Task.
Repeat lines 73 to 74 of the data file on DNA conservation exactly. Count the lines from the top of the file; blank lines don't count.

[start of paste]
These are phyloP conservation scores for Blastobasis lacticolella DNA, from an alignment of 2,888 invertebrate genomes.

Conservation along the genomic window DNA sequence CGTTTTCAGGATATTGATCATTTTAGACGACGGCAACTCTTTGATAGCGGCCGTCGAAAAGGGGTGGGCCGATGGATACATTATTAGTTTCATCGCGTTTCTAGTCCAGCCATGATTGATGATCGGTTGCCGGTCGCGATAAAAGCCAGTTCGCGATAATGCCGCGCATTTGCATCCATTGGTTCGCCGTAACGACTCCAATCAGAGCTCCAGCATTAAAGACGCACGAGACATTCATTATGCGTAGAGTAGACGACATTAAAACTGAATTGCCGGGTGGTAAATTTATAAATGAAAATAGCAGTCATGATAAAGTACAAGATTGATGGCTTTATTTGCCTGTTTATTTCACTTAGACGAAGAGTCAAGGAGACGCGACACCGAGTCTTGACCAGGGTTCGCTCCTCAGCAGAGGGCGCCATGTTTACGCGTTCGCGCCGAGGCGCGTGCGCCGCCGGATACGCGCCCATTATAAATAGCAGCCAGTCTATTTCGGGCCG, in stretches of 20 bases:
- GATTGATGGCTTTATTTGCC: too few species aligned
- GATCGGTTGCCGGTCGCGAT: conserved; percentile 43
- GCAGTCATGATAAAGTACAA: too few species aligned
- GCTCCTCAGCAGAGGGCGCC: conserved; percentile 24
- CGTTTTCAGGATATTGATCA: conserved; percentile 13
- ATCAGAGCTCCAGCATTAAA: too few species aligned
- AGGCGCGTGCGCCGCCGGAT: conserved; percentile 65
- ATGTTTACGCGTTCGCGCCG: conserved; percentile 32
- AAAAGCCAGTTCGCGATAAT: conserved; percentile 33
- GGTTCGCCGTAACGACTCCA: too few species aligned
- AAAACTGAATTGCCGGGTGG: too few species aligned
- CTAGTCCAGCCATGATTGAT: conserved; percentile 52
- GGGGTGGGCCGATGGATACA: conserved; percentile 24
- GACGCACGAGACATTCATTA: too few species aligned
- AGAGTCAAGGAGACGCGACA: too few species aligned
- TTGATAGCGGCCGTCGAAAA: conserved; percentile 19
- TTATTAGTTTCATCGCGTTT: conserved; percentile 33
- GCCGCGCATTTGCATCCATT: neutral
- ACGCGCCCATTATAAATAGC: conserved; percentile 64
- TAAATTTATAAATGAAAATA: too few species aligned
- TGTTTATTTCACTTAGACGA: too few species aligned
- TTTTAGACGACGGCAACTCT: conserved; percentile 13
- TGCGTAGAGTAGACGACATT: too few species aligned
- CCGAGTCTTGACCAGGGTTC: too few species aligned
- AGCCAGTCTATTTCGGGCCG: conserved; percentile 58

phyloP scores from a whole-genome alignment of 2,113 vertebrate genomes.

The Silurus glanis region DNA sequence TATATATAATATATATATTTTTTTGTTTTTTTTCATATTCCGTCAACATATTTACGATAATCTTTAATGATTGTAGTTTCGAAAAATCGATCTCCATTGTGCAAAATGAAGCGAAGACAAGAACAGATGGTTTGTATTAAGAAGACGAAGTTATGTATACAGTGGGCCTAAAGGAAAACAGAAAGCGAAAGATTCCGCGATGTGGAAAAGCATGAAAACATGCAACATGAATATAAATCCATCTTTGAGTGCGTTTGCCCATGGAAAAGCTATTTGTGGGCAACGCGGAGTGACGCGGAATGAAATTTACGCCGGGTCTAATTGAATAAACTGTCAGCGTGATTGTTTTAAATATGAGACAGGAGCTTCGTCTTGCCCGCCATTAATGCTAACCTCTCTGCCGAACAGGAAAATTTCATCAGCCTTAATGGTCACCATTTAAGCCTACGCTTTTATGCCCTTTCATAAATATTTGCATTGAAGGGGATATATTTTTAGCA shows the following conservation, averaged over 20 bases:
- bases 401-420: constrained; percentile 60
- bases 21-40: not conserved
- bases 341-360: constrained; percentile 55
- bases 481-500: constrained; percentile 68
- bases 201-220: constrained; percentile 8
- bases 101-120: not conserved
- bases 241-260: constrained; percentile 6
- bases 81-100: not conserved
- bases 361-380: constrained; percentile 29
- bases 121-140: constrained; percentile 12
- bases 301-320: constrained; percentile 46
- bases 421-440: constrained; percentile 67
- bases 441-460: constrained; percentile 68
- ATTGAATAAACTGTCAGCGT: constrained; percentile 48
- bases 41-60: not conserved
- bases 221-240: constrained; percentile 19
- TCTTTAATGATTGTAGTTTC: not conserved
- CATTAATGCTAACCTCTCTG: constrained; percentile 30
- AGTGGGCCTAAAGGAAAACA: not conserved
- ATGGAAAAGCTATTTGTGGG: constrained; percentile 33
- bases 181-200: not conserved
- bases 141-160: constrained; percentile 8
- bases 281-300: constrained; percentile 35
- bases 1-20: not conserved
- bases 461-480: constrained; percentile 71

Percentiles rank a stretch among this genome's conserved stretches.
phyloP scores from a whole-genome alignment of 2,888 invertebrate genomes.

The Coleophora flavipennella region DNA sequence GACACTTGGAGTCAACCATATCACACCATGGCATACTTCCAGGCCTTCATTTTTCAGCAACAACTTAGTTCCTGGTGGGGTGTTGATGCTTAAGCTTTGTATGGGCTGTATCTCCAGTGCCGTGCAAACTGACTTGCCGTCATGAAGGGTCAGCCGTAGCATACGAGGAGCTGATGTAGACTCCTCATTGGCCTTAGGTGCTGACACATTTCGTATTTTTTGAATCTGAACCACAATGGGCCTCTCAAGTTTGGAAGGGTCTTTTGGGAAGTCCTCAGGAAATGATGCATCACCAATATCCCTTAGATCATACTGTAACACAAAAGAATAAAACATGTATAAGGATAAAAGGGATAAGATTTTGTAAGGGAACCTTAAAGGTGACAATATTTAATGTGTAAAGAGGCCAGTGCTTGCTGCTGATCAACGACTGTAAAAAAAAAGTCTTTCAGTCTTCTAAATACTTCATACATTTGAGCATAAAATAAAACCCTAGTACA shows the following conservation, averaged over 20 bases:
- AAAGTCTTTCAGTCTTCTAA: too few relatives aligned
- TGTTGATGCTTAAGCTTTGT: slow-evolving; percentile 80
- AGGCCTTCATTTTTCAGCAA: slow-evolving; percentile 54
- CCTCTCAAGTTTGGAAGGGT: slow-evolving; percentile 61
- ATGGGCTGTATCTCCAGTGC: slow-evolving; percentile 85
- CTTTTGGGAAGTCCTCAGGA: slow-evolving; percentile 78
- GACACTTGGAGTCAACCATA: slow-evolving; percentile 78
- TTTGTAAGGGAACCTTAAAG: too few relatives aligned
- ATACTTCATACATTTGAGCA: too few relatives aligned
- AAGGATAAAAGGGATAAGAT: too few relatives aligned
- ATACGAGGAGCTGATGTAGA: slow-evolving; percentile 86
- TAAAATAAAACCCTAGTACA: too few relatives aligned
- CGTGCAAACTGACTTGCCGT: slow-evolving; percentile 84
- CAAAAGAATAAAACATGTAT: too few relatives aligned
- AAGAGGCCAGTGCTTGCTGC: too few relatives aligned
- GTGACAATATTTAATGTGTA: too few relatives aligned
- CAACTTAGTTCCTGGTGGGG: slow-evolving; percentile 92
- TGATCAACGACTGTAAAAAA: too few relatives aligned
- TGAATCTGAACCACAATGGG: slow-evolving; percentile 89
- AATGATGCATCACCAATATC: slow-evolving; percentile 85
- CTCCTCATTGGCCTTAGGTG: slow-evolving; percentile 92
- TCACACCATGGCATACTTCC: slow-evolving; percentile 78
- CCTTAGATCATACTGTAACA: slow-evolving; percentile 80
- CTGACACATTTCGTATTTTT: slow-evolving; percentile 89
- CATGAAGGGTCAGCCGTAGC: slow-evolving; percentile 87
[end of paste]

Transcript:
- GTGACAATATTTAATGTGTA: too few relatives aligned
- CAACTTAGTTCCTGGTGGGG: slow-evolving; percentile 92